OrderPaperToday – The senate resumes September 24, 2019 after its annual recess. Senators will however, resume into the raging controversy over the purchase of cars for performance of their official duties.
Reports that the 9th senate under the leadership of Ahmad Lawan plans to spend N5.5 billion for the purchase of vehicles has riled some sections of the public to no end. This is especially against the background that the federal legislature is notorious for financial controversies and cases of wasteful spending.
The preceding 8th National Assembly was also in similar bad light over purchase of exotic cars for operations of members and the management. For this purpose, over N6.5billion was reportedly spent to buy Sport Utility Vehicles (SUVs) for the performance of committee assignments, including oversight functions. These vehicles wee different from the monetized personal vehicle loan scheme on which the House then spent over N6.1billion for the purchase of Peugeot saloon cars. According to media reports, these vehicles were delivered between 2016 and 2017. About four years down the line, same national assembly now require new cars. This therefore raises the poser: Is a four year old vehicle unfit for usage?
Reaction of the senate…
Spokesperson of the Senate, Senator Adedayo Adeyeye, had risen stoutly in defence of the planned purchases. He said the vehicles bought in the 8th Senate are no longer serviceable or have been sold off to the last users. “Some of the vehicles they bought four years ago were no longer serviceable while others have probably been sold to their users,” Adeyeye had said recently.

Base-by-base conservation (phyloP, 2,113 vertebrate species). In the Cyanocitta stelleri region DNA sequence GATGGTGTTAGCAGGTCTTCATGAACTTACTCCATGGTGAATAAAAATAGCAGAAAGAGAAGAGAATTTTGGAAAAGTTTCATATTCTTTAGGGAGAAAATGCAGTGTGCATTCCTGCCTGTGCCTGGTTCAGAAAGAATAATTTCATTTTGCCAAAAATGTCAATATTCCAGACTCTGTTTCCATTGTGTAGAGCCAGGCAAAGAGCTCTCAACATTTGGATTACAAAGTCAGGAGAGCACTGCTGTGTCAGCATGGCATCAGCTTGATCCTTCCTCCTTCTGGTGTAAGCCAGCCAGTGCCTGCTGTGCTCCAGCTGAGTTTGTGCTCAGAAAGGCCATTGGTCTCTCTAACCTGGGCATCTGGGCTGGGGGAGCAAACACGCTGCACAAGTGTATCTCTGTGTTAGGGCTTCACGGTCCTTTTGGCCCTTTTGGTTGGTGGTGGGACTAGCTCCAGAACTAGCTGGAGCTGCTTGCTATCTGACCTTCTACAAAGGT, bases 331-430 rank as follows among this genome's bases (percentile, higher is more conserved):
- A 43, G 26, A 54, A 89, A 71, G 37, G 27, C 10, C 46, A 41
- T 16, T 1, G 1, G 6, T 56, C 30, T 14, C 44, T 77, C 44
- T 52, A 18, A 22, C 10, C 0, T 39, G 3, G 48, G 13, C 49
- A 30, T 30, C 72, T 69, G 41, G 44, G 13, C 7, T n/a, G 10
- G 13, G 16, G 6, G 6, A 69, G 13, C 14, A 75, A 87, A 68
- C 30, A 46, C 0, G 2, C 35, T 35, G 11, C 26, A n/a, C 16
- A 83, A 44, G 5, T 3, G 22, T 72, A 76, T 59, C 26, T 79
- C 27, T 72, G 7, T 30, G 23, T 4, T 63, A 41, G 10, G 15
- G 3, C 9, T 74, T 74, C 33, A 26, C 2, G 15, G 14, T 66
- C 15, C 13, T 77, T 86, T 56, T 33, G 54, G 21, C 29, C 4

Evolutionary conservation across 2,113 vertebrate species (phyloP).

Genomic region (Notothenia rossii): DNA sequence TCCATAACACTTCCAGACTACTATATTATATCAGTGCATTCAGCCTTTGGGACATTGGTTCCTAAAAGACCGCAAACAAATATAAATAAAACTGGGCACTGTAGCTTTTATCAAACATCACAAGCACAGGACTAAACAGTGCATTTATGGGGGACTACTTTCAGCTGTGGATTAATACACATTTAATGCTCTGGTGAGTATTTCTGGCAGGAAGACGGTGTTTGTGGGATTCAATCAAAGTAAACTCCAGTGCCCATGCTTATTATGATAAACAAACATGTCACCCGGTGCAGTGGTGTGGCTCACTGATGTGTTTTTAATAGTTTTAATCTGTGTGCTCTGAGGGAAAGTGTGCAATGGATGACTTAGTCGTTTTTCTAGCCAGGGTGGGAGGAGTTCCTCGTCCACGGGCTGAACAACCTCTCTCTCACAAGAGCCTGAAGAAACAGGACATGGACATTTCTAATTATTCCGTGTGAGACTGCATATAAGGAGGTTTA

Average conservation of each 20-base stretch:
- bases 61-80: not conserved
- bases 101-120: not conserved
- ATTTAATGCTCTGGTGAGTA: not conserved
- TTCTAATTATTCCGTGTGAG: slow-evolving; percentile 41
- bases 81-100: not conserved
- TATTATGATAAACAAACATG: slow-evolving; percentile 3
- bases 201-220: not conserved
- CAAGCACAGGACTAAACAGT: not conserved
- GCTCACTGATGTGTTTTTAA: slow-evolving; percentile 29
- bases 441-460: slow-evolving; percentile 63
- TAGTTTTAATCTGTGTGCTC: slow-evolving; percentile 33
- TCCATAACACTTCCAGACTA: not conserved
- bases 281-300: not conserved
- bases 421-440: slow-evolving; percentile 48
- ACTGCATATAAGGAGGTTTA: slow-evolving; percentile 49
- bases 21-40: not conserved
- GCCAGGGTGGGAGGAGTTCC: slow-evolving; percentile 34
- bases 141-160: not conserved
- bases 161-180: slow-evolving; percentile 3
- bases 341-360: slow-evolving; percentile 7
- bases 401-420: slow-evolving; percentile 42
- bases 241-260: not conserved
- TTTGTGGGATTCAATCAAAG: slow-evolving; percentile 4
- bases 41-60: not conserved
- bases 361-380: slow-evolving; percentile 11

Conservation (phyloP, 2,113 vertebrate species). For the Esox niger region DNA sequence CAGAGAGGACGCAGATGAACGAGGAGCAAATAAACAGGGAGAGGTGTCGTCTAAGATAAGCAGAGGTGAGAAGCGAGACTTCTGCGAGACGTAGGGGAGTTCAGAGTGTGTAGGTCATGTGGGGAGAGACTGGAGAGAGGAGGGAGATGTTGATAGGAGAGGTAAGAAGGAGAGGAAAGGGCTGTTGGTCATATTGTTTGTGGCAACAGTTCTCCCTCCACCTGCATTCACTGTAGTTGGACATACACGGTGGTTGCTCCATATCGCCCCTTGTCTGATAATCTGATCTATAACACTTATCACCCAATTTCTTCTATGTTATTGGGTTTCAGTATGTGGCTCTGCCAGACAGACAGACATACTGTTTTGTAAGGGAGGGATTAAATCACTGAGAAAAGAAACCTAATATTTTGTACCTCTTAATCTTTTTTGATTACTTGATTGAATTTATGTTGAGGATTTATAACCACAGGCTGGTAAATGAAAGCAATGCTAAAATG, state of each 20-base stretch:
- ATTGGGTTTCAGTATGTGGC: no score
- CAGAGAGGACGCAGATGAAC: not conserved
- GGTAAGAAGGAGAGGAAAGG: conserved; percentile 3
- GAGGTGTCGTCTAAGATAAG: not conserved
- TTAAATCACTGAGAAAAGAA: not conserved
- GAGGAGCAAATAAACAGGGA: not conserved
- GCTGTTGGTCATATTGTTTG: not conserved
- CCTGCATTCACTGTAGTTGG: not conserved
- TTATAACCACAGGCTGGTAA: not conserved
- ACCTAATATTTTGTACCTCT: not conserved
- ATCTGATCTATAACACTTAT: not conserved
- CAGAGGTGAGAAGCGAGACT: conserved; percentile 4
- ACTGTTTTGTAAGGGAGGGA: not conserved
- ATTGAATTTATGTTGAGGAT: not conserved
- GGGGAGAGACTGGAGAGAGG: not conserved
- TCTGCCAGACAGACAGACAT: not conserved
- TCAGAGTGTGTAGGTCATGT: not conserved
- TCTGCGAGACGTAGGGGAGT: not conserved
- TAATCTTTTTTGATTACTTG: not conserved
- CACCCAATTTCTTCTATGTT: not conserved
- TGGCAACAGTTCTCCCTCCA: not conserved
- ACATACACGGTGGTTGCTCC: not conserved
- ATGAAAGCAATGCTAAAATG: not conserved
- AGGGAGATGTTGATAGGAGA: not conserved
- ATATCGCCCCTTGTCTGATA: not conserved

While the details of the purchase is yet to emerge officially and there remains a blurry explanation of who the real beneficiaries (principal officers or standing committees) are, there are some burning questions yet unanswered.
Are vehicles that are less than 4 years not really serviceable as claimed by senate spokesman? In a country where majority of citizens rely on used cars, it could be hard to sell to Nigerians that brand new vehicles imported in 2017 are no longer useful and as such, there is a recurring need to acquire new ones every legislative year.
More questions than answers…
Questions also arise necessarily about who acquired the vehicles as suggested by Adeyeye. Who are the last users he referred to? The committee chairmen? How much did they buy those vehicles? Who determined the value fit for disposal?
Why is the purchase focused only and mostly on lawmakers and management staff? Are workers of the National Assembly not entitled to benefit from the vehicle bazaar? It is noteworthy that many staff of the National Assembly constantly make use of rickety-looking vehicles to convey them from the Federal Secretariat terminus to the entrance of the legislature at a cost of at least N30.00 per trip.
While these questions remain valid and needful of convincing answers, there is also the argument that since other arms of government are involved in the car purchase ritual, there has been undue attention on the national assembly by the public.
A case of double standards?
Recently, a group of Civil Society Organisations (CSOs) coordinated the filing of a lawsuit at the Federal High Court, Lagos State, to stop the purchase of the vehicles. Some have argued that it would also be interesting to see such actions against the executive and the judiciary which also purchase vehicles for official use frequently. This kind of argument may have emboldened the Senate’s Spokesman to retort that the suit as “an exercise in futility” particularly if the amount has been budgeted for.
Additional reporting by Majeed Bakere